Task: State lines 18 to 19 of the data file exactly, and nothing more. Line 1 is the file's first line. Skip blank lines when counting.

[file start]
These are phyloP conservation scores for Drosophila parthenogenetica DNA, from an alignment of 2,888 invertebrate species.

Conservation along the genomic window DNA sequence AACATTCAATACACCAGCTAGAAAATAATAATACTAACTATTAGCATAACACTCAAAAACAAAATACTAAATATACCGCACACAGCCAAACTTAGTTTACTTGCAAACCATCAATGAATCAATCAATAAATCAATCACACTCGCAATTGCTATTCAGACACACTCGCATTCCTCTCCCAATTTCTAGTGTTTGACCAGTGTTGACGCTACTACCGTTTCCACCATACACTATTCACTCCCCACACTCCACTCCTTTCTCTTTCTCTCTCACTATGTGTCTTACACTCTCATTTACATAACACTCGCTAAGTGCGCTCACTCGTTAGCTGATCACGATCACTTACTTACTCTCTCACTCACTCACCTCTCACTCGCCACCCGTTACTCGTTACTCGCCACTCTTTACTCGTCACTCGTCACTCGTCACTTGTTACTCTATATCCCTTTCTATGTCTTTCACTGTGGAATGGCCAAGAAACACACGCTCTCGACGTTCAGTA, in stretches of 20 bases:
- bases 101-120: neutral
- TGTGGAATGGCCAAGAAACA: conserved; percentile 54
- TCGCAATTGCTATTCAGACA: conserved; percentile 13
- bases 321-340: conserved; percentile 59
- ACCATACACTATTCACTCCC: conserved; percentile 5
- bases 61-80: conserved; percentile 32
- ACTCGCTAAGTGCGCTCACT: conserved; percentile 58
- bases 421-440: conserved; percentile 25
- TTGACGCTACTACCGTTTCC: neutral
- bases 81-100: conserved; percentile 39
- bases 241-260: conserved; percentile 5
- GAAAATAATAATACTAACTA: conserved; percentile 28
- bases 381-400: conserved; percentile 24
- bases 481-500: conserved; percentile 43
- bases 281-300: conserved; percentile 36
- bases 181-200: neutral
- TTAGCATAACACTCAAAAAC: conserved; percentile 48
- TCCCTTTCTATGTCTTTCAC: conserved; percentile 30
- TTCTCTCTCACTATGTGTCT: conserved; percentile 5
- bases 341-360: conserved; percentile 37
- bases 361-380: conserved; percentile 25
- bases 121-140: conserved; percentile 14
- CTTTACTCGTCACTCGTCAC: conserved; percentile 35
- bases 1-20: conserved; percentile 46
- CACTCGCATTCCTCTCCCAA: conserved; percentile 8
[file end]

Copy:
- bases 181-200: neutral
- TTAGCATAACACTCAAAAAC: conserved; percentile 48